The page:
The story cuts away to a trio of villains, the Sicilian genius Vizzini, the Spaniard Sword-master Inigo Montoya, and the giant Turk wrestler Fezzik. The group kidnaps Buttercup before her wedding to the prince and takes her across the sea in an effort to start a war between Florin and a neighboring kingdom, Guilder. The are pursued by a masked man in black and Prince Humperdinck in separate parties. Vizzini and his group find their way across the sea and dock at the Cliffs of Insanity. The mastermind orders the Spaniard to kill the man in black and whisks Buttercup away with the help of the Turkish giant.
Inigo is a man seeking revenge. He wishes to kill the six-fingered man who had murdered his father. He became a master swordsman in order to reach this goal. When the man in black reaches him, he arranges for a fair fight, allowing the man to rest before the duel. Inigo is confident that he can kill the man in black easily, but as the duel commences, we learn that the masked man is his equal. In the end, the man in black is triumphant, but he leaves Ingio alive.
The man in black defeats the giant and then finds Vizzini. The two have a battle of wits and in the end, the man in black is victorious and Vizzini dies of his own treachery. The man in black takes Buttercup and flees ahead of Prince Humperdinck’s party which is still in pursuit of the princess bride. As the pair travel, the man in black taunts Buttercup, telling her that she must have felt nothing when her sweetheart had died. The girl is angered by him and shoves the man in black into a gorge. She yells at him, “You can die too, for all I care!” It is then that she hears the man call out, “As you wish.” In shock, she realizes that the masked man in black is none other than her true love, Westley the farm boy. Both explain their time apart to each other and they make up.
Despite navigating through a fire swamp, dealing with snow sand, and battling rodents of unusual size, the pair is captured by Prince Humperdinck and his friend, the six-fingered Count Tyrone Rugen. Buttercup bargains with the prince to spare Westley’s life and returns with the prince back to Florin and her fate of being his bride.
The adventure is not over. Westley must deal with a double cross, make friends of enemies, and ultimately fight once more for the woman he loves. Inigo Montoya returns and confronts the six-fingered man who killed his father, and a host of strange and wonderful characters are yet to come and enjoy.
I did not read The Princess Bride until I had seen the Rob Reiner film by the same name in 1987. The film has become a beloved cult classic and remains popular today. Far from a simple fantasy tale, the story is filled with tongue-in-cheek wit and serves as a satire to the fairytales that we all cut our teeth on. The author claims that the book is an abridgment of an older book by “S. Morgenstern” which was a satire on the excesses of European royalty, but the book is completely of Goldman’s own invention. He based the tales on stories that he told to his daughters as they grew up. One daughter requested a story about “princesses” and the other about “brides”. Goldman made up the interconnected scenes on the fly and gave all the characters ridiculous names. The two countries, Florin and Guilder are both named after European coins.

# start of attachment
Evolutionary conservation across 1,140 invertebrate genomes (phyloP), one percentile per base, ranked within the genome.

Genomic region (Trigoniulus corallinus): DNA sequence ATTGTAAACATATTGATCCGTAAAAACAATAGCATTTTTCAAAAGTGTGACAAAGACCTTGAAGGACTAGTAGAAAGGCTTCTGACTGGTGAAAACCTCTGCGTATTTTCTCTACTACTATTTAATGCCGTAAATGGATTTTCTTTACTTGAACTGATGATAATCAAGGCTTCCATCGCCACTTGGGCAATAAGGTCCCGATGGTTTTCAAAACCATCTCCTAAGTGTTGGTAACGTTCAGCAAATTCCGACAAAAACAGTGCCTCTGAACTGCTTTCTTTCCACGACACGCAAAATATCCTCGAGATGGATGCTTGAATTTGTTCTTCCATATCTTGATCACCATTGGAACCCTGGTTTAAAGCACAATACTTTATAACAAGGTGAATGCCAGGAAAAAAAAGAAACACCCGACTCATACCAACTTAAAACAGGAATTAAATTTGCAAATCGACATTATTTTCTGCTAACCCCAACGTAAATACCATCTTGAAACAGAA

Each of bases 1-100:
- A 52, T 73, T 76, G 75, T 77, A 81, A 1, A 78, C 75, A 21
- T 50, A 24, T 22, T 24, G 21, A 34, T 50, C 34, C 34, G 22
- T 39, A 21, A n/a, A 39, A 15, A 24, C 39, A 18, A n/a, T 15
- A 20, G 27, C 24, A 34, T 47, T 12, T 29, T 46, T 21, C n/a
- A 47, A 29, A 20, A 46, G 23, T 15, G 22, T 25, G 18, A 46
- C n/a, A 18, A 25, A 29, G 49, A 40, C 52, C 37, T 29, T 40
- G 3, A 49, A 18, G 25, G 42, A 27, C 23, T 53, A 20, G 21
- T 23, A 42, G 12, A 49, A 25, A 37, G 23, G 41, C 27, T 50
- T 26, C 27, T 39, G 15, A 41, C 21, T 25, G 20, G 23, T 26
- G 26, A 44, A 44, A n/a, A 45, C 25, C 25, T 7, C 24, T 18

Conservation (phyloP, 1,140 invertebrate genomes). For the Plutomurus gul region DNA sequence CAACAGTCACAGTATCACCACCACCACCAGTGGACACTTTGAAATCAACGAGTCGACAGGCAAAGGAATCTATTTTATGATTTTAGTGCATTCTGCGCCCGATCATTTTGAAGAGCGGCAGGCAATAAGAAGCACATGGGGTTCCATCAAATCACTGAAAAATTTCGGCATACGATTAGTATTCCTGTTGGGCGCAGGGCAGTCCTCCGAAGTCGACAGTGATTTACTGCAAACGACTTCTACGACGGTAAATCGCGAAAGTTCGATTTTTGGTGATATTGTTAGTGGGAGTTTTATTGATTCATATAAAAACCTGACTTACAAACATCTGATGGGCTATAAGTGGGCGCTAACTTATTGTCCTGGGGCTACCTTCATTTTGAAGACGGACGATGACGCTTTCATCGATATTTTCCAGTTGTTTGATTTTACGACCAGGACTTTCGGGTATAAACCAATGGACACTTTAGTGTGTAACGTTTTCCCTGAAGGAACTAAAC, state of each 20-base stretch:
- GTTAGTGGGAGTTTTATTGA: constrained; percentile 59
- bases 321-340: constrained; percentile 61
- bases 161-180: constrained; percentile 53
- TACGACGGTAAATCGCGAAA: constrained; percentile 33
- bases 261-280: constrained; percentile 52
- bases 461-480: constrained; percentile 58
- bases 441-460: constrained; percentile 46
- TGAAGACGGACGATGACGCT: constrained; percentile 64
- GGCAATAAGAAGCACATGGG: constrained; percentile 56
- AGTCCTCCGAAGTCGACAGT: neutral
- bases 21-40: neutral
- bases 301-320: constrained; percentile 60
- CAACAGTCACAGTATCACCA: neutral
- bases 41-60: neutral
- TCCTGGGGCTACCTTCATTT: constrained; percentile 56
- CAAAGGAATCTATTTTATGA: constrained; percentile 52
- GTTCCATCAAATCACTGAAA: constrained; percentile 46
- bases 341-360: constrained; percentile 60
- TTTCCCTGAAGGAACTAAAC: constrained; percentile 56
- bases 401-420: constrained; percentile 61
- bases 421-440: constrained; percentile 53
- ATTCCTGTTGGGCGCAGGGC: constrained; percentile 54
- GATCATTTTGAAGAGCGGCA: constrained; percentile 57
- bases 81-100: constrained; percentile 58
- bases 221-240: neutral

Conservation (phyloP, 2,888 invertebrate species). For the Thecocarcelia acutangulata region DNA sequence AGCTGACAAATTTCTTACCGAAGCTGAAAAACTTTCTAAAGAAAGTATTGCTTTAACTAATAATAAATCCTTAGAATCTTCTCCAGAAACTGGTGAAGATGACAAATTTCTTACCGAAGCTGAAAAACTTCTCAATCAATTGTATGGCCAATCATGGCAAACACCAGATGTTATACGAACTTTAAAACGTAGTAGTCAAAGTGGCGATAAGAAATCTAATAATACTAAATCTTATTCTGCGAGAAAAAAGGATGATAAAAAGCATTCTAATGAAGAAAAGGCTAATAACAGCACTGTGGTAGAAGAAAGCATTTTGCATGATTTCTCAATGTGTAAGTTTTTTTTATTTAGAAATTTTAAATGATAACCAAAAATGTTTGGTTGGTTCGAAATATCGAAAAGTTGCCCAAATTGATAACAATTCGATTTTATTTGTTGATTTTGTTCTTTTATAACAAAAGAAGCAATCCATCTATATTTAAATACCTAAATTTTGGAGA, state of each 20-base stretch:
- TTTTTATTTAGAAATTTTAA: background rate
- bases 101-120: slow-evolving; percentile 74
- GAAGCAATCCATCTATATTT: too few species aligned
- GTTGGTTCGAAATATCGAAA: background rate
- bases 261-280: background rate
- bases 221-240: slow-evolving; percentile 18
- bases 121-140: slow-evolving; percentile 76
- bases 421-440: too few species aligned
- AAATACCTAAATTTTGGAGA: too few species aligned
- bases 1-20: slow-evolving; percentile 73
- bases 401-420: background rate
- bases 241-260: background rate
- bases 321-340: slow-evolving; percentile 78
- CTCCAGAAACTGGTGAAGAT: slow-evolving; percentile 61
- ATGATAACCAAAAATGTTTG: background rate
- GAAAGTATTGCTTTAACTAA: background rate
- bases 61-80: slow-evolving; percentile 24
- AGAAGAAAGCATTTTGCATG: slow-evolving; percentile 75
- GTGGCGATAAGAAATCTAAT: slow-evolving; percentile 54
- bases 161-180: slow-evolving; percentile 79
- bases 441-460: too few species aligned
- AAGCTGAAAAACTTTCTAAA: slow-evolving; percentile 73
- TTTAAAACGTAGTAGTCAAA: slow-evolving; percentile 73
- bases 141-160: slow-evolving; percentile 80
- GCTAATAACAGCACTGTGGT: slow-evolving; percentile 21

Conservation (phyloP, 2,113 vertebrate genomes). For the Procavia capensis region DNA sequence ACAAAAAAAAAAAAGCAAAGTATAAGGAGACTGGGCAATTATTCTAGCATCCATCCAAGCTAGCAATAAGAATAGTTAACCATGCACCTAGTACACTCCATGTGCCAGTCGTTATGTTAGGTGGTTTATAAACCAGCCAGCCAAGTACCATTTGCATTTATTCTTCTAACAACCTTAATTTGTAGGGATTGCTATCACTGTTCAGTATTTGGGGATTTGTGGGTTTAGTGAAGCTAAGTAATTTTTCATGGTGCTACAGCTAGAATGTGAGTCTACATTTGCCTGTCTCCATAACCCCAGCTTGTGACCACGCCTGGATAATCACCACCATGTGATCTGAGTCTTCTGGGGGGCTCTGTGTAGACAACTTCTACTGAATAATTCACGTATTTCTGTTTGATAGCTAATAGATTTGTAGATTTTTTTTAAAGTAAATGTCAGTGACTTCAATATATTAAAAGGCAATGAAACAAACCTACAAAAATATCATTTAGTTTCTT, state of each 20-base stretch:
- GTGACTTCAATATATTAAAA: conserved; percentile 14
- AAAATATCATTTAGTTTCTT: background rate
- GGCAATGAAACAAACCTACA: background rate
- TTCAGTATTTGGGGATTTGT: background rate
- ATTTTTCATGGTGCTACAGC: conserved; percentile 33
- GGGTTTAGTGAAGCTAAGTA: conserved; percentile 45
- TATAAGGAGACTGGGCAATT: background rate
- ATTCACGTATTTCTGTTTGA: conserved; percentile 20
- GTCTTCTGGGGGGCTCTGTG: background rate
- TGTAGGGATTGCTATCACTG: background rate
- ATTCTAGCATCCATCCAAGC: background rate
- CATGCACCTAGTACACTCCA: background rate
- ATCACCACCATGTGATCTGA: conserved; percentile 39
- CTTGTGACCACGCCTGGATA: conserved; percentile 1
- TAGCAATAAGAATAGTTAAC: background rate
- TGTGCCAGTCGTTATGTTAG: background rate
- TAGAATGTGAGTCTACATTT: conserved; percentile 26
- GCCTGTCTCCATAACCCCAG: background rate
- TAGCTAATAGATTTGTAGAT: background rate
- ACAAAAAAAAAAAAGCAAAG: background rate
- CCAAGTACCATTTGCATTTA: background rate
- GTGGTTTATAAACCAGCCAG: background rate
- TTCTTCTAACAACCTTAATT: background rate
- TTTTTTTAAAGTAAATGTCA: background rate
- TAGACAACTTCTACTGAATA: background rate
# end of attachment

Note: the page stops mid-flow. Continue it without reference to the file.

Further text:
In an anthology The Best of All Words (1980), edited by Spider Robinson, Goldman published a scene from the novel, Duel Scene (From the Princess Bride). Among writers, this scene is often used as the gold standard of how to write a fight scene and is cited as one of the best in literature. It is not so much that it is gory, it is that it displays conflict, emotion, and a clear story arc.
If you enjoy fantasy or fairy tales, you should fall in love with The Princess Bride. If you are a writer, check out the fight scene from the book. I think you will find it as informative as I did. This is a wonderous tale from a master-class author and it should not be missed.
This week, the writing links feature articles about hooks, Scrivener, and general writing tips. A few of the articles are about life as a writer. I hope you relate to these as much as I did. Grab your cup coffee and settle into your chair for a good read.
I’ve always been a writer. I started my first book in early grade school, all written in child’s scrawl, pencil on paper. It was a fantasy story about mermaids from a child’s point of view, not to mention from a child’s mind. I did three drafts of the story, of which I thought of at the time as being a novel, but now in my adult years can properly label a novelette.
This story never got beyond the rough draft stage. In my child-level experience, I thought that you sat down and wrote what came to your mind and when you finished the draft, that was it. You could send the novel out into the world. For the sake of the planet, it is fortunate that this story remains locked in a file drawer where only I will see it. Trust me. It was the right choice.